We are in the midst of a week of proper wintery weather. Minerva, the Great Dane is loving the snow. I thought I would post some photographs. Mini really didn't know what to make of Robi's snowman... she hid...
It is hard to imagine, given that it is snowing outside here at Potentino, that in 4 months time, we will be sorrounded in a green paradise of orchids and wildflowers and that we will be foraging for some of the wild plants to eat.
One of the most extraordinary things about our valley, owing to its lack of modern agricultural practices, is that we have an amazing variety of flora here- along with wonderful insect life and birds. The orchids are so prolific that at times you have to tiptoe through the fields. We even have the very rare lizard orchid.
May is a great moment to come and visit - picnics in the olive groves, walks along the valley and trips to some of the local sites will be organised. We will have a wildflower and foraging expert on hand to help you find and identify plants and to give you guidance on what to pick to eat. Charlotte and I will then cook foraged ingredients for your dinner. One of our favourite dishes in May is the first feathery sprouts of wild fennel: lightly cooked with anchovies and a little garlic and olive oil they make a delicious pasta sauce. For the foodies, I am sure there will be even more treats in store.
Other highlights include: A visit to the wonderful gardens at La Foce, the renaissance jewel of Pienza and to the local monastery at Sant' Antimo.
The Details The course will run from 16th-22nd May and costs £1,100. The cost will include your stay and all food and wine at Potentino for 6 nights. It does not include flights or any meals outside of Potentino (during the day trip away).
And has now been bubbling away for while so while the olive nets are being repaired and things calm down, I thought I would say a few things about harvesting grapes.
As an annoying younger brother, I tend to ask questions of my sister about the whole winemaking process- this is my first full year of production so I have a lot of questions and one of them was why we do so much by hand...
So this is what Charlotte adds:
Many estates use machines to remove leaves. This is often done without observation of the particular conditions of individual plants or consideration of the weather. Forecasting what the seasons will bring is a core part of winemaking and fine-tuning in the vineyard can improve or save a harvest. Working robot-like to a standardised calendar has created many problems including the spread of fungal infections of the vines and is not kind to the vines.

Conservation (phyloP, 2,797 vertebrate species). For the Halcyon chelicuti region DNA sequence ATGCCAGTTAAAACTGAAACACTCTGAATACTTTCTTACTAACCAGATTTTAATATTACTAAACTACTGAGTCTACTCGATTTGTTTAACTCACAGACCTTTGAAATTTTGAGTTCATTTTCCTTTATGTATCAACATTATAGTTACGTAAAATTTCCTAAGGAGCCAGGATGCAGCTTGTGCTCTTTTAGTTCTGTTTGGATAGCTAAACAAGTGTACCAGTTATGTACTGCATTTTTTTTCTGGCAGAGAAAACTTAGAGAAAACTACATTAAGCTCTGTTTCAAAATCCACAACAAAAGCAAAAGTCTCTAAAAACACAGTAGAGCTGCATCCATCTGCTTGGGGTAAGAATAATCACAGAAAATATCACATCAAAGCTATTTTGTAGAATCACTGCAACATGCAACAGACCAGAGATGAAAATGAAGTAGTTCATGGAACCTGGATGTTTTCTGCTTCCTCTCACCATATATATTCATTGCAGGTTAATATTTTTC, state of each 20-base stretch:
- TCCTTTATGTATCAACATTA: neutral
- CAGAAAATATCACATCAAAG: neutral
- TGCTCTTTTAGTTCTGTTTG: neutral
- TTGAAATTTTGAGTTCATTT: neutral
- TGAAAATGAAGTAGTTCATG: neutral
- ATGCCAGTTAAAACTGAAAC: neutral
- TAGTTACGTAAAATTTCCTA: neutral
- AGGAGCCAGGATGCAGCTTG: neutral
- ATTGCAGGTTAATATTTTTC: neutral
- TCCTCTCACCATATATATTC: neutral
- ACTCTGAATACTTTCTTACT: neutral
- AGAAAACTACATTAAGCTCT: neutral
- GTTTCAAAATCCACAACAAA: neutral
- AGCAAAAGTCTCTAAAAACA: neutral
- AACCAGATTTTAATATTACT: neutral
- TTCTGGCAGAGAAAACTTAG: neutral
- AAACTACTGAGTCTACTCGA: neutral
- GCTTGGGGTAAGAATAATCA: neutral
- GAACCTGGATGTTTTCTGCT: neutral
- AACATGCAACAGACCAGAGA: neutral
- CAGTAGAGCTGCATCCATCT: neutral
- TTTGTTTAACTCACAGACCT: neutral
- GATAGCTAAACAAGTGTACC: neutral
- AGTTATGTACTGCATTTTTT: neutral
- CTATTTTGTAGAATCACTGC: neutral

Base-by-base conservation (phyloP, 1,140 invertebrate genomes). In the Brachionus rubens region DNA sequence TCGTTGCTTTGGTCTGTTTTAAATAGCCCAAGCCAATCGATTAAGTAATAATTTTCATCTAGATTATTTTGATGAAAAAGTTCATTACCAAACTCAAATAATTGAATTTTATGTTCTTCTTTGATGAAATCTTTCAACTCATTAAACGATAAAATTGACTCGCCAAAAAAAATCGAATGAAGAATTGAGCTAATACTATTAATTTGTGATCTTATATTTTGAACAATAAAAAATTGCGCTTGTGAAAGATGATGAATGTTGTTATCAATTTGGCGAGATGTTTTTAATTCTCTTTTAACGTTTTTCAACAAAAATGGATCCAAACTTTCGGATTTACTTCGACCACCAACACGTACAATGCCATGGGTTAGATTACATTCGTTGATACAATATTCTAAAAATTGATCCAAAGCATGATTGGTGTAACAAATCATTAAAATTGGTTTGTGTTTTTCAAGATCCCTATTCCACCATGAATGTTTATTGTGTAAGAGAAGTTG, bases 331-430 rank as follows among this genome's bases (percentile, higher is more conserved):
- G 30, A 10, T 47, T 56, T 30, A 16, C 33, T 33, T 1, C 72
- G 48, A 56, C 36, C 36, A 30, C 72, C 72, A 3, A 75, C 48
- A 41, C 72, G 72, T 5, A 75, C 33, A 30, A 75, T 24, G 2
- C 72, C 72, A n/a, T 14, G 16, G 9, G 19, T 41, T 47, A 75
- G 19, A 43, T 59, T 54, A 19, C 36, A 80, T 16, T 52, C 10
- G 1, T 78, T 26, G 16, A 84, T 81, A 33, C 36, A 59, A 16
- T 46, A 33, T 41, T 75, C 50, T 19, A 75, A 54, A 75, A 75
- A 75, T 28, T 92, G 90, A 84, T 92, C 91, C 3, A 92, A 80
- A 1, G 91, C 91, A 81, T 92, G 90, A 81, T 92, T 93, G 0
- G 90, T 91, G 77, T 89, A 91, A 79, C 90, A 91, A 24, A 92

This year has been a very difficult year for most of the vineyards in Italy- a cold, wet July followed by a very hot and dry August lead to grapes that in some vineyards resembled raisins rather than fresh grapes as the vines were sucking back all the water back into the plant to save themselves. Not ideal- we widely hear reports that quantities are down by more than 30%- the vine equivalent of the Great Depression...
But we have managed to avoid the raisin issue completely by leaving a lot of leaves on the vines this year providing extra cover. This wouldn't be possible if we didn't work by hand. The result is that we have actually produced the same amount as last year and we are very happy with the quality as well.
Look at these
When it comes to picking the grapes, the mechanical harvester is incredibly violent, potentially damaging to the vines and to the grapes both, which leads to wounded vines and fermentation before the grapes reach the cantina. But perhaps more important, it takes out that human element of selection- particularly important for the pinot noir where there are a lot of small secondary bunches of grapes that aren't as sweet or as ripe at harvest time- that leaves out all but the healthiest grapes.
I leave you with a clip of video of a mechanical harvest- I certainly wouldn't want to be a vine in their vineyard...
And one at Chandon in France- done alarmingly fast by hand!